I feel comfortable saying that the information here is largely inaccessible to anyone I know who does not live in Illinois without spending 2 or 3 days figuring out how to get to it. For those of you who would like to know more about the nuts and bolts of how Illinois residents contribute their input to the presidential race, I have compiled this information. I hope I've been clear enough, and wish you well in digesting this process. The bureaucrats from both parties in Illinois, warmly bundled in their layers of bureaucracy cherish the fact that all of this is so confusing. Even when you call and talk to the frontman whose job it is to explain things to people, you can feel his discomfort in actually releasing information about the election process. After 20 years of election involvement in Cook County, I finally feel comfortable starting to write this kind of primer. Let me know if you'd like to see a little more written about the next layer of bureaucracy.
It looks like the focus of my work for the next 13 days will be in the State of Illinois. If anyone is interested in the Illinois GOP nominating procedure for delegates to the GOP National Convention (the body which will put forth the a US presidential nominee from the GOP) you can reference this website:
This shows that Illinois is not a winner take all state, it is a state whose delegates are largely committed according to the elections determined at the Congressional level.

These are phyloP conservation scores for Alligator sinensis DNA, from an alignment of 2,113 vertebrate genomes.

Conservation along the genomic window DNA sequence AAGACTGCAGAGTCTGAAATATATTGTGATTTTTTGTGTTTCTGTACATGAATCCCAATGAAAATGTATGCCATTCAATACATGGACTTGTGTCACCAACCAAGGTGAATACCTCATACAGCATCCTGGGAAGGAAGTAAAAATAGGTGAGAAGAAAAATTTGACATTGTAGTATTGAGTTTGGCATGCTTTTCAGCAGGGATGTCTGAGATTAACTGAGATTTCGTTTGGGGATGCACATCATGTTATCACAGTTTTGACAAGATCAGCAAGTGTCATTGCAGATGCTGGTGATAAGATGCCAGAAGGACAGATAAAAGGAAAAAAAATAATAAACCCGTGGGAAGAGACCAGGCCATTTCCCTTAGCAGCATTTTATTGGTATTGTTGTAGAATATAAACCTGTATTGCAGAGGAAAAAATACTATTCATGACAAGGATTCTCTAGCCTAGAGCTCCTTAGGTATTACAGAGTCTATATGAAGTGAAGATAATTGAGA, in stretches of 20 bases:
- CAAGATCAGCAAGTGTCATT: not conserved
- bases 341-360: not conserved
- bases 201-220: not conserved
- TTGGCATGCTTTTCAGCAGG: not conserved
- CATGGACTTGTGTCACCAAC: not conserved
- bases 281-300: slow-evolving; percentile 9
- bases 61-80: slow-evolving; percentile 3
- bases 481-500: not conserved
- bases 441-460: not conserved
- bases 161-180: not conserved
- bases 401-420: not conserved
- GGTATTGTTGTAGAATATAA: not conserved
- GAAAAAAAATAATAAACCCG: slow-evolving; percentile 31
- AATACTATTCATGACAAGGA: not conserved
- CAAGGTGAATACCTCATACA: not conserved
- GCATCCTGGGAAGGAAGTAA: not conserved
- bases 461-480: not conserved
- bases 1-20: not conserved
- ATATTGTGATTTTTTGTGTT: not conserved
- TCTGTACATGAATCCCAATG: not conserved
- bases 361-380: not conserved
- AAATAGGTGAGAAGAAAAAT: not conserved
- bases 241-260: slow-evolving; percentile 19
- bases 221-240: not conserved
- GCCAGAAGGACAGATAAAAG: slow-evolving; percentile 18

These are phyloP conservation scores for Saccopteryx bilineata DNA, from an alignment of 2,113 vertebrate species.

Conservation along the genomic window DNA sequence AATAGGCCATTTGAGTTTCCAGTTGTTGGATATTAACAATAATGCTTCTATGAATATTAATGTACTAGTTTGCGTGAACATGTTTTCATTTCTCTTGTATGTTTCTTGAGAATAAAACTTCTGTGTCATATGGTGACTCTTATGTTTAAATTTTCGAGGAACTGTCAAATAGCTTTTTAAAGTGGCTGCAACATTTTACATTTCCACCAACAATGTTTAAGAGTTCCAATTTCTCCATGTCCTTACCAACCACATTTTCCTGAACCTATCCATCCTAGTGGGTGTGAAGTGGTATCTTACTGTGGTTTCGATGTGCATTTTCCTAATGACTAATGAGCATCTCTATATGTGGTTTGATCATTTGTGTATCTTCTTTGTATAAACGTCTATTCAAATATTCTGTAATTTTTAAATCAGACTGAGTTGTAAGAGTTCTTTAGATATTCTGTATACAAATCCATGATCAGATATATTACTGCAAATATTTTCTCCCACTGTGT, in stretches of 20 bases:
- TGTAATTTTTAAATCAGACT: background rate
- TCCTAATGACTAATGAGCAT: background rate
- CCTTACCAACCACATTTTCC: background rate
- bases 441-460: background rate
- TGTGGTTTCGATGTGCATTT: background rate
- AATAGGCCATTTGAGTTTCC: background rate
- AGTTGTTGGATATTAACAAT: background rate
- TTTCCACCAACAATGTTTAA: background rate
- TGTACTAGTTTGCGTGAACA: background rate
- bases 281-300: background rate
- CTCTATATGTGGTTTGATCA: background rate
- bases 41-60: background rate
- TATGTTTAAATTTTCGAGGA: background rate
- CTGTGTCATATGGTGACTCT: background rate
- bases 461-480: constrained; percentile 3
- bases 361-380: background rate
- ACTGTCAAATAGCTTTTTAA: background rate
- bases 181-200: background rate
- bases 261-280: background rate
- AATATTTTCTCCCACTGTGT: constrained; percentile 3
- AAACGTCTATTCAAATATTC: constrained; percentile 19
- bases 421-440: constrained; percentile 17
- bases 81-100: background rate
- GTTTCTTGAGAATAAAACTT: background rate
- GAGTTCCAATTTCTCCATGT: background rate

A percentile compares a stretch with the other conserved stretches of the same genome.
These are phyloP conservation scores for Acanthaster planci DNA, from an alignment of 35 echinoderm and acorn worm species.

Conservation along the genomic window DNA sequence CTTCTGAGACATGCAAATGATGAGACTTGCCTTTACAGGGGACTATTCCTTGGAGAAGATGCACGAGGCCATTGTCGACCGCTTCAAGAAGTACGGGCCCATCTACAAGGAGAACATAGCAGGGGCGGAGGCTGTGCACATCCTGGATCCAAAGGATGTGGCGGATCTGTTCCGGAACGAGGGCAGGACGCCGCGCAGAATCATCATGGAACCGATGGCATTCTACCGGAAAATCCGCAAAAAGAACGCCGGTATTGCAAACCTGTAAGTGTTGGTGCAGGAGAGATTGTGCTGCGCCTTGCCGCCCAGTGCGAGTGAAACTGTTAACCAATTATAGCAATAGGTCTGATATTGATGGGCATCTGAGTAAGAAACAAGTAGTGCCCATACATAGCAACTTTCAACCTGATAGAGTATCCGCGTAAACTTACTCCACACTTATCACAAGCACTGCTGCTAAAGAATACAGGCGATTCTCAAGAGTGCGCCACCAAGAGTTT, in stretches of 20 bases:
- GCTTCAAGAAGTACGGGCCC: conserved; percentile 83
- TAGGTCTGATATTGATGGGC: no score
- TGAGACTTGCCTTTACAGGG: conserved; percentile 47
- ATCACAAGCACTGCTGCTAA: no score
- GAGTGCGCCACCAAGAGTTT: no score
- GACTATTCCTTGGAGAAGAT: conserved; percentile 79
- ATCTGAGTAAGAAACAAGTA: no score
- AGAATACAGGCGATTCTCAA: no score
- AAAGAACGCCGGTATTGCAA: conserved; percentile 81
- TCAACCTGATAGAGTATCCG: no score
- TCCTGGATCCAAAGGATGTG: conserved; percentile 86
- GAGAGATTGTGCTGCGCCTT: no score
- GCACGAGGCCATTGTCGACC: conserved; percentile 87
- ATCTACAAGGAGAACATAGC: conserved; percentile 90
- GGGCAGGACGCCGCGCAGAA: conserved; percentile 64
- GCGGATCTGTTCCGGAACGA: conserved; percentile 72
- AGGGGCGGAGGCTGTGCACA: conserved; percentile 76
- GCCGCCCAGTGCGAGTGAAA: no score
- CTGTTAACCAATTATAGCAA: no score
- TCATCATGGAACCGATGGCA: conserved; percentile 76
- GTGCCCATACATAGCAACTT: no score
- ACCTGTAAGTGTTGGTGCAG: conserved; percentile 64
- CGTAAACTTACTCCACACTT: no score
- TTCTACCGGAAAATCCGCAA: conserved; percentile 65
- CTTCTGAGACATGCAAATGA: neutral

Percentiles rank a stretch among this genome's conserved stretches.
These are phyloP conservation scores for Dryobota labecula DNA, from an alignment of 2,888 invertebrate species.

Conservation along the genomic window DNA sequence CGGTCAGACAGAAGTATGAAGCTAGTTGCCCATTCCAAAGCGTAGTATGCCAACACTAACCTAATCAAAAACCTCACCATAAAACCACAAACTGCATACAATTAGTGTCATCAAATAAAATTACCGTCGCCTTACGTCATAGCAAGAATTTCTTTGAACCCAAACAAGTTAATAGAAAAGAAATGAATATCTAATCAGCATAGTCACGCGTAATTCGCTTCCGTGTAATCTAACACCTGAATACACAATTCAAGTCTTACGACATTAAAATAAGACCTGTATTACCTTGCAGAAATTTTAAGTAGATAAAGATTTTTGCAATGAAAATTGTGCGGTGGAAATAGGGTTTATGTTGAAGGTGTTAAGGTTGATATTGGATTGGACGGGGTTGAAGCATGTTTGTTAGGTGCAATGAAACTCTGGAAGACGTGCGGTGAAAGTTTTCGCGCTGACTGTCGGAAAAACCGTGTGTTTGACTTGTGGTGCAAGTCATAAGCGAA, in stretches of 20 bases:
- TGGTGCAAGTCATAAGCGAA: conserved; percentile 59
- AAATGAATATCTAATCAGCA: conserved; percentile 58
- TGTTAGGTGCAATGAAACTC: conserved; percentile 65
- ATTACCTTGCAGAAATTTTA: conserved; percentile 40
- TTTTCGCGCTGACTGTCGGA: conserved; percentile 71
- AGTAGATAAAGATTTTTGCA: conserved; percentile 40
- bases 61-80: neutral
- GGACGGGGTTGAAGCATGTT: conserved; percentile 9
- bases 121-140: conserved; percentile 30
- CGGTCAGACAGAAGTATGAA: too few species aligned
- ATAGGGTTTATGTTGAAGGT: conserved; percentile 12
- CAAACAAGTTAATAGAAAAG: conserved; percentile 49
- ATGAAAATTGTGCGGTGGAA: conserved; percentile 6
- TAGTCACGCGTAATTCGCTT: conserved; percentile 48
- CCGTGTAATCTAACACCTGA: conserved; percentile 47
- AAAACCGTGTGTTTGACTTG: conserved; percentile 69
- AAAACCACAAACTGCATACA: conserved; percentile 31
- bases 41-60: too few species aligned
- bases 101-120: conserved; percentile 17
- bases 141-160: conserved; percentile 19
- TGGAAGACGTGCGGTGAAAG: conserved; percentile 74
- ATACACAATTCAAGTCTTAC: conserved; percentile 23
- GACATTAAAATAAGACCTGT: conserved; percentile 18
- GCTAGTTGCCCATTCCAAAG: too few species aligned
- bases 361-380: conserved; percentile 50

If Ron Paul gets one of his delegates advanced out of the 1st Congressional district (the district I live in), he has essentially won that district. If he gets 57 delegates advanced out of the 57 Congressional district in Illinois, he has won Illinois because that means 57 of the 70 delegates from Illinois are bound to vote for him.
What the media will report on is the preference poll. This poll means very little in terms of who will actually become president. It has no effect whatsoever on the delegate selection process. People who come out well in this process look good in the media, which is important, but that is all they gain from that preference poll.
I'll also include here the link to all people involved in Cook County who might appear on ballots on February 5. Depending on what precinct you live in, this list will be narrowed down.
The day of the primary, every person may decide to "pull" either a democratic or republican ballot. I will, for the first time in a primary election, pull a republican ballot. The districts that I will be voting in will be as follows (using this you can determine exactly what my ballot will look like):
President - United States
Senator - Illinois
Congressional District - 1st
State Senator - 14th
Illinois General Assembly - 28th
Water Reclamation District - Cook County
States Attorney - Cook County
Circuit Court - Cook County
Recorder of Deeds - Cook County
The following text will also be voted on in Cook County on all ballots:
Countywide Referendum "Shall the federal government be required to adopt mandatory full funding of the Department of Veterans Affairs for the purpose of ensuring that all eligible honorably discharged U.S. veterans receive quality and accessible healthcare and related services?"
For a list of more referenda that will be voted on in some parts of Cook County, I welcome you to visit the site:
Some of those referenda are binding, some are non-binding.
(writing from Blue Island, IL)